Time’s Person of the Year 2045

I’ve been posting on the Singularity hypothesis and have already alluded to this big story in Time Magazine.  It’s worth reading as perhaps a foretaste of an emerging secular religion, one that will solve all of our problems and bring us everlasting life.  A sample:

So if computers are getting so much faster, so incredibly fast, there might conceivably come a moment when they are capable of something comparable to human intelligence. Artificial intelligence. All that horsepower could be put in the service of emulating whatever it is our brains are doing when they create consciousness — not just doing arithmetic very quickly or composing piano music but also driving cars, writing books, making ethical decisions, appreciating fancy paintings, making witty observations at cocktail parties.

If you can swallow that idea, and [Raymond] Kurzweil and a lot of other very smart people can, then all bets are off. From that point on, there’s no reason to think computers would stop getting more powerful. They would keep on developing until they were far more intelligent than we are. Their rate of development would also continue to increase, because they would take over their own development from their slower-thinking human creators. Imagine a computer scientist that was itself a super-intelligent computer. It would work incredibly quickly. It could draw on huge amounts of data effortlessly. It wouldn’t even take breaks to play Farmville.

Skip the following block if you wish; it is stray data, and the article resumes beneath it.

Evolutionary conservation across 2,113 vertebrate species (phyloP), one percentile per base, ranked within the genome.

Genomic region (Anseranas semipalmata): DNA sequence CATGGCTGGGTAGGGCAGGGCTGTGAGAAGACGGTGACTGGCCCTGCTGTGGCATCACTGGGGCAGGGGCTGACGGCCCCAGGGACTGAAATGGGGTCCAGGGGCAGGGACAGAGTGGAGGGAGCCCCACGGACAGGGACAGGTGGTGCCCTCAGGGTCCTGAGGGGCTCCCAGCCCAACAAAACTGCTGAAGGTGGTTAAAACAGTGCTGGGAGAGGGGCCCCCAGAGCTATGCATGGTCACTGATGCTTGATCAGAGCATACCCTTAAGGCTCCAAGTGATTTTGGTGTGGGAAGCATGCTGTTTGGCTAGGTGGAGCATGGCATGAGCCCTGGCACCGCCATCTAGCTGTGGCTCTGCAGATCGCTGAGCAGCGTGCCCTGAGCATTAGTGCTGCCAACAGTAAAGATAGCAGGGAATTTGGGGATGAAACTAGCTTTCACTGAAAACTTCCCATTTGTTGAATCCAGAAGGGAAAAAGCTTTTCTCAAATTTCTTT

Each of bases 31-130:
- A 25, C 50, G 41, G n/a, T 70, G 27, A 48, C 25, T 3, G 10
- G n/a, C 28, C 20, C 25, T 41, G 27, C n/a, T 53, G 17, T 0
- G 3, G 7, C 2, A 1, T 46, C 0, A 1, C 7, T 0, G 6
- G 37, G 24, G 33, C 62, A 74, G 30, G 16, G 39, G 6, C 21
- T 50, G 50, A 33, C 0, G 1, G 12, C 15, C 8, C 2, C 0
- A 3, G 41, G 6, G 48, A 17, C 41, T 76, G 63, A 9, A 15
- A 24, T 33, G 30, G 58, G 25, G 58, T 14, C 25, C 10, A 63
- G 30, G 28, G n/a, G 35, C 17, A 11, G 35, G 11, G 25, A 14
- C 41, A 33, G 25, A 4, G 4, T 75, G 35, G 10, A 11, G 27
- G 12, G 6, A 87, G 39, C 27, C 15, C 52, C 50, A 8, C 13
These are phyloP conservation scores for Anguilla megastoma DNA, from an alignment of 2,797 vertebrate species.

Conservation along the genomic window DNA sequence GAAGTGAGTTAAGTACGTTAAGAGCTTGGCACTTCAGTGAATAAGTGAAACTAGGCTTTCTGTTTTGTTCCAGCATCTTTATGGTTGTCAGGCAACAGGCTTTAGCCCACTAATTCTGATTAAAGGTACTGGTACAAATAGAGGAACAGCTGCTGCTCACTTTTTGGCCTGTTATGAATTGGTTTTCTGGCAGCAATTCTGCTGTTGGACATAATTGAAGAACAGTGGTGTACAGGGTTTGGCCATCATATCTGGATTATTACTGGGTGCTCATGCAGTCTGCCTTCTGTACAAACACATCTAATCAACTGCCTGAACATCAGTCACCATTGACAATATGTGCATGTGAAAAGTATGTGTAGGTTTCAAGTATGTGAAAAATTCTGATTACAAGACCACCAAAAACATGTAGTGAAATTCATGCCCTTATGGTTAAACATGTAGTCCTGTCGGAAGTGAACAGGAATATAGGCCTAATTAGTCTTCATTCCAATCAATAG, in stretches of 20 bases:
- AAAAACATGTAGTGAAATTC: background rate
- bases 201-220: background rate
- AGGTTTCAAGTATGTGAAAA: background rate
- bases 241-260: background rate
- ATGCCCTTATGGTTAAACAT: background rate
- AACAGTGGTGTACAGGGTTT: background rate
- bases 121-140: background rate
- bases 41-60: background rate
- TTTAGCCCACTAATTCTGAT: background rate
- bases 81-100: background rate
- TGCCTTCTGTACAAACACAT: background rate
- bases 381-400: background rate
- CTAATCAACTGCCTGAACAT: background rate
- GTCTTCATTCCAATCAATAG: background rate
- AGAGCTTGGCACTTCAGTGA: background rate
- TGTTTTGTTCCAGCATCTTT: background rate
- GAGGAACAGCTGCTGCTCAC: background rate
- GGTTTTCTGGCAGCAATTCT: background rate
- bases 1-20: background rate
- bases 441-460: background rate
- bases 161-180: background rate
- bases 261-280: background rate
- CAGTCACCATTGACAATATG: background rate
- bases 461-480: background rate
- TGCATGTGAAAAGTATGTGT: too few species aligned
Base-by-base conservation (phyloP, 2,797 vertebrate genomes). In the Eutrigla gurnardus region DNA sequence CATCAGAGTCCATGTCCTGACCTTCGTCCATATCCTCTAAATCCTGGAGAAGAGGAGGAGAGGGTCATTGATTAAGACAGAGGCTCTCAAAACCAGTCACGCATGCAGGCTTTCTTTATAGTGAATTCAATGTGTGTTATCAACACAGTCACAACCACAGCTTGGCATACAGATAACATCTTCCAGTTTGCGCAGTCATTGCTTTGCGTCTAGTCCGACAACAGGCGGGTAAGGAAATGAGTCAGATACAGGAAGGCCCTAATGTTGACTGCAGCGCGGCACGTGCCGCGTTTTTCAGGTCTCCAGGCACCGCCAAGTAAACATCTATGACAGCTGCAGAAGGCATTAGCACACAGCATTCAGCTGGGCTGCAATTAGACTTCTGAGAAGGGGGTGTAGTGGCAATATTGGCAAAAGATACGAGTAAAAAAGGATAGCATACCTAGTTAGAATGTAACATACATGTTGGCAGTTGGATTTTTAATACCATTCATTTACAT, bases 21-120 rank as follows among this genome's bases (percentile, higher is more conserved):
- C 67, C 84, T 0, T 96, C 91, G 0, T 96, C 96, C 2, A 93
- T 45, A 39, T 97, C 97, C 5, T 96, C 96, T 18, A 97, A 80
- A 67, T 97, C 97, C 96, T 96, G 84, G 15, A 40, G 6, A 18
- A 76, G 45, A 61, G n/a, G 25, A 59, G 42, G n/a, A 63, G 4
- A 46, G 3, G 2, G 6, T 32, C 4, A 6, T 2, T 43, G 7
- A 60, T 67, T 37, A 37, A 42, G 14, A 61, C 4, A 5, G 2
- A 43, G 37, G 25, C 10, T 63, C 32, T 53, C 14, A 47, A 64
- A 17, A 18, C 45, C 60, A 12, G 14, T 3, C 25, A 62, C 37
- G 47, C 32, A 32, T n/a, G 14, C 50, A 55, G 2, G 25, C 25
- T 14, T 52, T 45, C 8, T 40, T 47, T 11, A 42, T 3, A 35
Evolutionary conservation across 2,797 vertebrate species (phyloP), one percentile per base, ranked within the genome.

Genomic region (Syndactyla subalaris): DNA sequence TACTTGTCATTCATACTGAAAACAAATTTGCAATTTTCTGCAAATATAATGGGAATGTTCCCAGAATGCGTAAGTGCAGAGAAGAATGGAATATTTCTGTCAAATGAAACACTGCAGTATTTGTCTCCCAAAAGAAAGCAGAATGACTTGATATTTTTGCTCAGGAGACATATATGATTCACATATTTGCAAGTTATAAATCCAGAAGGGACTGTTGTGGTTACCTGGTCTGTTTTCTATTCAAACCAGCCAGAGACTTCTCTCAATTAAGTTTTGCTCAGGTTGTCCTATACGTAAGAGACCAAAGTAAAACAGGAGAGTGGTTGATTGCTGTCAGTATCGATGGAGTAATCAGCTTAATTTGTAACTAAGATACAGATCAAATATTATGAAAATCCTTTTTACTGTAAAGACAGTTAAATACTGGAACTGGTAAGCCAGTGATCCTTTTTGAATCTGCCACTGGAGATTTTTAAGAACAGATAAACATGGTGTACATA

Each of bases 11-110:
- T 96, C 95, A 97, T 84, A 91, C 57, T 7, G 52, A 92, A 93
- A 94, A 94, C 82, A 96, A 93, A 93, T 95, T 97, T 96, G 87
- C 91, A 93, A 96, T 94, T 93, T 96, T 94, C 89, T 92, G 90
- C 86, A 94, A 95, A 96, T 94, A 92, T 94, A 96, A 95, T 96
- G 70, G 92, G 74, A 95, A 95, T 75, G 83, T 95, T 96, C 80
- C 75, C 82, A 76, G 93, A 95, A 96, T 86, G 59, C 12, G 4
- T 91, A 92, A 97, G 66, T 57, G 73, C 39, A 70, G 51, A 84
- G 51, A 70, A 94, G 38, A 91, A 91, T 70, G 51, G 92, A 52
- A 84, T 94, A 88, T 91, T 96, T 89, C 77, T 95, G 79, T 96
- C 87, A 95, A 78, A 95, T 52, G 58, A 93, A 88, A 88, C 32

Probably. It’s impossible to predict the behavior of these smarter-than-human intelligences with which (with whom?) we might one day share the planet, because if you could, you’d be as smart as they would be. But there are a lot of theories about it. Maybe we’ll merge with them to become super-intelligent cyborgs, using computers to extend our intellectual abilities the same way that cars and planes extend our physical abilities. Maybe the artificial intelligences will help us treat the effects of old age and prolong our life spans indefinitely. Maybe we’ll scan our consciousnesses into computers and live inside them as software, forever, virtually. Maybe the computers will turn on humanity and annihilate us. The one thing all these theories have in common is the transformation of our species into something that is no longer recognizable as such to humanity circa 2011. This transformation has a name: the Singularity.

The difficult thing to keep sight of when you’re talking about the Singularity is that even though it sounds like science fiction, it isn’t, no more than a weather forecast is science fiction. It’s not a fringe idea; it’s a serious hypothesis about the future of life on Earth. There’s an intellectual gag reflex that kicks in anytime you try to swallow an idea that involves super-intelligent immortal cyborgs, but suppress it if you can, because while the Singularity appears to be, on the face of it, preposterous, it’s an idea that rewards sober, careful evaluation.

via Singularity: Kurzweil on 2045, When Humans, Machines Merge — Printout — TIME.

And the date this will come to pass, according to the prophets, is 2045.

Killer asteroid may interfere with Singularity

Wouldn’t that just be humanity’s luck?  An asteroid hits earth and wipes out the human race just 9 years before the Singularity comes to pass and we all would have been made immortal.

From AOL News:

Not to alarm you, but Russian scientists estimate Earth will be hit by an asteroid on April 13, 2036. Should we start packing our bags now? And where would we go?